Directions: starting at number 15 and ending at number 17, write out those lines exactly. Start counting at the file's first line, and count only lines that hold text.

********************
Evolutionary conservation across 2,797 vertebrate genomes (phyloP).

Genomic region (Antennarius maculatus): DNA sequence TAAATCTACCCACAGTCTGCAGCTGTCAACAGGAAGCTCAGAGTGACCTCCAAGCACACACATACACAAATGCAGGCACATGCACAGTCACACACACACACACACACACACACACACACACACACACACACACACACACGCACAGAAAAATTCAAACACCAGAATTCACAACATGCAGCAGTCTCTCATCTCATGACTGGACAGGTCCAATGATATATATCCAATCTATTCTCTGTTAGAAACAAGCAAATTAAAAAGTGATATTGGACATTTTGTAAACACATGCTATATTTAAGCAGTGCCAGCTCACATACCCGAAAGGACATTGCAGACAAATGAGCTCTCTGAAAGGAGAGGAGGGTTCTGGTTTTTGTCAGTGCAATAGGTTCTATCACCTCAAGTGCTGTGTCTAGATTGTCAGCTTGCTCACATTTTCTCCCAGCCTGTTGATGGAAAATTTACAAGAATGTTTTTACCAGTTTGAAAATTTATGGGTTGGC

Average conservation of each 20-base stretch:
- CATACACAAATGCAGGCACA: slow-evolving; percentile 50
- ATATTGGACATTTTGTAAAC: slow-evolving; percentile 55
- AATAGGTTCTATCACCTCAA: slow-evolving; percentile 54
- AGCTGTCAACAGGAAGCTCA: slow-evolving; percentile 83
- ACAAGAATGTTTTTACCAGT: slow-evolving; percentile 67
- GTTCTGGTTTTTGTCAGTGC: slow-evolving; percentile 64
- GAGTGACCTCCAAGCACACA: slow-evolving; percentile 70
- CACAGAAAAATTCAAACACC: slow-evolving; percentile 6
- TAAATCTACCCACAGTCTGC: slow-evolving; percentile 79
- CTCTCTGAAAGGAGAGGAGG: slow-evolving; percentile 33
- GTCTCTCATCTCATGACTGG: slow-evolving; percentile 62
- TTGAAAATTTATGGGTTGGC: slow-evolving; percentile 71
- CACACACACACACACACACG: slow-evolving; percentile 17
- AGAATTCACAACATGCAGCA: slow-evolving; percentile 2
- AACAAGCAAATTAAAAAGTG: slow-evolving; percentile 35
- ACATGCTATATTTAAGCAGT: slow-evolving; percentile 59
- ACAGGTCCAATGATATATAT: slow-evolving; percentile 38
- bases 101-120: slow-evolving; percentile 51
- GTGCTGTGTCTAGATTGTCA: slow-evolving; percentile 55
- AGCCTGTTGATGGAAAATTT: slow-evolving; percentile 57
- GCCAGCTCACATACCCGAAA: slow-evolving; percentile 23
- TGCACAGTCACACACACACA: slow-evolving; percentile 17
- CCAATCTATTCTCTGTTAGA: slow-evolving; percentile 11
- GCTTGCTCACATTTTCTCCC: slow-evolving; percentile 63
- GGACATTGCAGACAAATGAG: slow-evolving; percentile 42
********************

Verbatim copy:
- TTGAAAATTTATGGGTTGGC: slow-evolving; percentile 71
- CACACACACACACACACACG: slow-evolving; percentile 17
- AGAATTCACAACATGCAGCA: slow-evolving; percentile 2